Human trials of inhaled vaccine underway at McMaster University in Hamilton

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Published June 3, 2022 at 12:47 pm

Human trials of inhaled vaccine underway at McMaster University in Hamilton
A potentially revolutionary inhaled COVID-19 vaccine has been developed at McMaster University in Hamilton and the first phase of human trials is underway.

An inhaled COVID-19 vaccine has been developed at McMaster University in Hamilton and human trials are now underway. The team of researchers are evaluating the safety of the vaccine and testing for evidence of an immune response in the blood and lungs.

Based on earlier research in animals, researchers believe the inhaled vaccine will last longer, be more effective, and stand up well to future variants of the COVID-19 virus.

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“Before COVID-19 emerged, my colleagues and I at McMaster University were working to develop a new inhaled form of vaccine delivery that could finally take on one of the most challenging respiratory infections: tuberculosis, still a scourge in low- and middle-income countries and in remote areas,” wrote Fiona Smaill, a professor of Pathology & Molecular Medicine.

“After decades of work, progress was steady but slow. The lack of urgency to solve a problem that mainly affects people living in poor conditions had made it difficult to generate the resources and momentum needed to complete our research.”

Smaill is also part of a multidisciplinary team of scientists at Canada’s Global Nexus for Pandemics and Biological Threats, a worldwide hub based at McMaster. She says the COVID-19 pandemic created the demand for vaccines, allowing her team to move forward with their research.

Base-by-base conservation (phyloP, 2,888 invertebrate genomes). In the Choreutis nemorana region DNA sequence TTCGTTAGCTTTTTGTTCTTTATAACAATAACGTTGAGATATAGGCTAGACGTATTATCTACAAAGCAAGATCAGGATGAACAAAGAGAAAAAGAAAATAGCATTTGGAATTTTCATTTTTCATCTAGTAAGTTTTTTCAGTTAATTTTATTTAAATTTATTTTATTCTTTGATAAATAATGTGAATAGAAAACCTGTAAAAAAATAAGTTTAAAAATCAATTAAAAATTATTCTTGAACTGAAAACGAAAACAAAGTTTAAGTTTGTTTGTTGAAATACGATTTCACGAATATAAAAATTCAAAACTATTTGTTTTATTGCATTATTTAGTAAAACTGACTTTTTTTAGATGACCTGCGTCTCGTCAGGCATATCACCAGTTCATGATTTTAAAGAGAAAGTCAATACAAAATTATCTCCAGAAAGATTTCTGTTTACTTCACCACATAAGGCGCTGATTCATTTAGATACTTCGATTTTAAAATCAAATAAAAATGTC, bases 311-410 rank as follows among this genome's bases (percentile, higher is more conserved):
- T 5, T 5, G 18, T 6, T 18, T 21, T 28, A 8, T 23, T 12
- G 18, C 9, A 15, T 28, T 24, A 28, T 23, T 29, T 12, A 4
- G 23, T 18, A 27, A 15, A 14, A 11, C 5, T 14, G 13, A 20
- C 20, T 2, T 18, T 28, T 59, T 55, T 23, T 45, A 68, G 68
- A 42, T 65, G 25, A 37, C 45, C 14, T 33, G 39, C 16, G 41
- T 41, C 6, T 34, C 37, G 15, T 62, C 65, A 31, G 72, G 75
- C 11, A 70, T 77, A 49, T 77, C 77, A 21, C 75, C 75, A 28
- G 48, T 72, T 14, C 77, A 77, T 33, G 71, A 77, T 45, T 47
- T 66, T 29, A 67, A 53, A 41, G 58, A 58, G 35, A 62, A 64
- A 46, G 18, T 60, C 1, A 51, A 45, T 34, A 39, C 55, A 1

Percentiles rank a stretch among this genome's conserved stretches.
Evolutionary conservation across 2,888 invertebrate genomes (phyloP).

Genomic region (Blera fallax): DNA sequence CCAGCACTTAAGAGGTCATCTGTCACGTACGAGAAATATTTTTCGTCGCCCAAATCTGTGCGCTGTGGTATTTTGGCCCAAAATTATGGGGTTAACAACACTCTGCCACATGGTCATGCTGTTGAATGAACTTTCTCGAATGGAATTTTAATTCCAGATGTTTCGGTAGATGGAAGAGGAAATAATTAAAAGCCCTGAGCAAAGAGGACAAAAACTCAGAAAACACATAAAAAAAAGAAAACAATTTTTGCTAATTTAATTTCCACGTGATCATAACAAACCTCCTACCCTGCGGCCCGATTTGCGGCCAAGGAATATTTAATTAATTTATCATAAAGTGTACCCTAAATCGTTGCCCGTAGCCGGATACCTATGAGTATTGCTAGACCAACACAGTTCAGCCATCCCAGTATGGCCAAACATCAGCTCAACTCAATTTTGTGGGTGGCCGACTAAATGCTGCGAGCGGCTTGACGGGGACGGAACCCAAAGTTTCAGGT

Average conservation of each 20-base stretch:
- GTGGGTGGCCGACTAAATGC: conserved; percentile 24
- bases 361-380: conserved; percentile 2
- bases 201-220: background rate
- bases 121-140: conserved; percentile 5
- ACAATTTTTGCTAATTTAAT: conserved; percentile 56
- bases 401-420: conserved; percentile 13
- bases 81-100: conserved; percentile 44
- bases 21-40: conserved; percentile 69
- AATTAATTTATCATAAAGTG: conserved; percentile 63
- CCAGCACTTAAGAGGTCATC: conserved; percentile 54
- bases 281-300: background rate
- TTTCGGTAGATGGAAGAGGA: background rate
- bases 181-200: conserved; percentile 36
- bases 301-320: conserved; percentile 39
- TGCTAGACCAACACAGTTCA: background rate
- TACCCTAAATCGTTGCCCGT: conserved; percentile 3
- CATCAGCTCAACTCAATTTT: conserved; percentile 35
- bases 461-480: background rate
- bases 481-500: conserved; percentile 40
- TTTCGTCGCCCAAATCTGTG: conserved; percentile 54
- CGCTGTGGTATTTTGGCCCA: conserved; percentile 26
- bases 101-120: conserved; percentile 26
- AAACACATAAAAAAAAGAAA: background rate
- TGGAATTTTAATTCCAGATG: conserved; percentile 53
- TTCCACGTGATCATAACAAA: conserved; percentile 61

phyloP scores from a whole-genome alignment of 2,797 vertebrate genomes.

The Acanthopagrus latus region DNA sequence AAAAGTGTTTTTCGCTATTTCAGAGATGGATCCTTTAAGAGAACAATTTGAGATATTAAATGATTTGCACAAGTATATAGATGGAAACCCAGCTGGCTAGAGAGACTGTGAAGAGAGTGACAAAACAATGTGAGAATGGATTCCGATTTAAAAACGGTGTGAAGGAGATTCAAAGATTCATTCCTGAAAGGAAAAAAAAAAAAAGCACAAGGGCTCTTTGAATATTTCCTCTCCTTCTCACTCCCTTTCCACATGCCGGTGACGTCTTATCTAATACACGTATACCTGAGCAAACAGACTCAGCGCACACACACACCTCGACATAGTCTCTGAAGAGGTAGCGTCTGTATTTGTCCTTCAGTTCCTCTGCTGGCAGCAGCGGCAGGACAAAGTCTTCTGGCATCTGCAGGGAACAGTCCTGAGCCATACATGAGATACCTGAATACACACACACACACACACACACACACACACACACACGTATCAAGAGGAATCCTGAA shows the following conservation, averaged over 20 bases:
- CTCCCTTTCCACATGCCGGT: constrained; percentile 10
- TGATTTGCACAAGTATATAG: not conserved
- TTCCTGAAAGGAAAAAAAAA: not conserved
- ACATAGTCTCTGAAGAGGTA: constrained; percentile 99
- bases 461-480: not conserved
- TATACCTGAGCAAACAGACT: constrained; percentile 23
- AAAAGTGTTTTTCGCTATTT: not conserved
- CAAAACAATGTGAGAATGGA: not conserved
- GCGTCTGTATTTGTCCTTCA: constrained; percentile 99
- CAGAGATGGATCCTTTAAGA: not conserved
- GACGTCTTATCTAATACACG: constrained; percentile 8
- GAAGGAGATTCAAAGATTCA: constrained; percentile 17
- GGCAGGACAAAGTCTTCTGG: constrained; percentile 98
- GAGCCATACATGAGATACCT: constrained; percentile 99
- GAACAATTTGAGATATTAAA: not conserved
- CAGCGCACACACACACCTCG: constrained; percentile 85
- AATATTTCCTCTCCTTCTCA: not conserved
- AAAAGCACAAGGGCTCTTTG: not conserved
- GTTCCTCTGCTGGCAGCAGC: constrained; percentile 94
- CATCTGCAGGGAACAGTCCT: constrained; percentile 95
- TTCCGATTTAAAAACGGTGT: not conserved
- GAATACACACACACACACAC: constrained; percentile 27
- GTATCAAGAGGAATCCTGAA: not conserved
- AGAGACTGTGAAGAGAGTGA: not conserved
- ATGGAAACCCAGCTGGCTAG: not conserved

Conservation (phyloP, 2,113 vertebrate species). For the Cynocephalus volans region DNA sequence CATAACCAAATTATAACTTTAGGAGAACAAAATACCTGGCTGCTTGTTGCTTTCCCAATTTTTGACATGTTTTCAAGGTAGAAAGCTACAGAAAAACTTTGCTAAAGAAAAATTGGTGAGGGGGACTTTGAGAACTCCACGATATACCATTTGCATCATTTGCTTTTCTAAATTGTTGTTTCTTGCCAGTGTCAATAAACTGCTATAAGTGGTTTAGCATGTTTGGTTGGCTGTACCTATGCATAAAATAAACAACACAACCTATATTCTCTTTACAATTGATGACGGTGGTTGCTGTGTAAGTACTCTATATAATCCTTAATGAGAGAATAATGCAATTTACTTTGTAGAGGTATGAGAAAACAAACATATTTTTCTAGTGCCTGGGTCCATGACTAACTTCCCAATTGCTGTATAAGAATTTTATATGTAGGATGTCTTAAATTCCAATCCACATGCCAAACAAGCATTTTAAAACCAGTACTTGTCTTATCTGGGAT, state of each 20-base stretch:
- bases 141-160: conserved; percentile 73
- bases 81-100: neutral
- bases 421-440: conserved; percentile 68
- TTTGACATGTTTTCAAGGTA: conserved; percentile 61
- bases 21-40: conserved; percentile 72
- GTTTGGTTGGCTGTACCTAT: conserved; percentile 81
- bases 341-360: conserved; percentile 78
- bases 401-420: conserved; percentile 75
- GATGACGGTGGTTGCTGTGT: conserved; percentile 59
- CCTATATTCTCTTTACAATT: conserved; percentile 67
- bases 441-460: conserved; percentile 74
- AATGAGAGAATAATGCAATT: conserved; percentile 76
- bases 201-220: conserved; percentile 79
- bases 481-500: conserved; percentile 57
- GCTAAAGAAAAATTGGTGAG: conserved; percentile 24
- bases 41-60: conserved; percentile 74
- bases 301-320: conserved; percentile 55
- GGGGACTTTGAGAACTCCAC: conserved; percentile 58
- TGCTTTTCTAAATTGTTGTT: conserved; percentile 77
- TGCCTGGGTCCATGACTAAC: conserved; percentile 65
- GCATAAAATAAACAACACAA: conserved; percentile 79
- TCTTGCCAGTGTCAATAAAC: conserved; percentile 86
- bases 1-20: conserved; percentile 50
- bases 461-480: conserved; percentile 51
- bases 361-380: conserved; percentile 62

Human trials of inhaled vaccine underway at McMaster University in Hamilton

Fiona Smaill, professor of Pathology & Molecular Medicine at McMaster University


While the current COVID-19 vaccines from Pfizer, Moderna, and AstraZeneca have served us well in preventing serious illness and death, Smaill says “they are not as effective in all populations, nor are they as robust against new variants as they are against the original strain of SARS-CoV-2, the virus that causes COVID-19.”

The inhaled vaccine, manufactured at McMaster’s Robert E. Fitzhenry Vector Laboratory, targets multiple viral proteins, both the spike protein on the surface and proteins inside the virus.

“With new variants, mutations occur in the spike protein on the outside of the virus,” says Smaill. “This makes the current vaccines less effective because they target only the spike protein. However, other proteins inside the virus stay the same. Targeting multiple proteins means that if clinical trials show that our multivalent COVID vaccine is effective, it will still protect against infection with new variants as they come along.”



Inhaled vaccines are just friendlier than the jab. They’re also more efficient, using as little as one per cent of what is currently being used in the current vaccines.

“The new process delivers the vaccine directly to where the body will use it: the mucosal surface of the airways. This means less waste and more benefit, lower costs and reduced side effects,” says Smaill.

The inhaled vaccine works by triggering an immune response in the cells lining the lungs to directly protect against COVID-19.

“This mucosal vaccination could also protect against other respiratory infections, from the common cold to influenza and bacterial pneumonia by rapidly calling on a range of immune cells that are at the ready as the first line of defence against infection,” she adds. “This lasting and broad form of general protection against infection is called innate immunity.”

Smaill and her team are in the first phase of human trials. If all goes according to plan, this made in Hamilton vaccine delivery system could be a revolutionary defence against current and future viruses.

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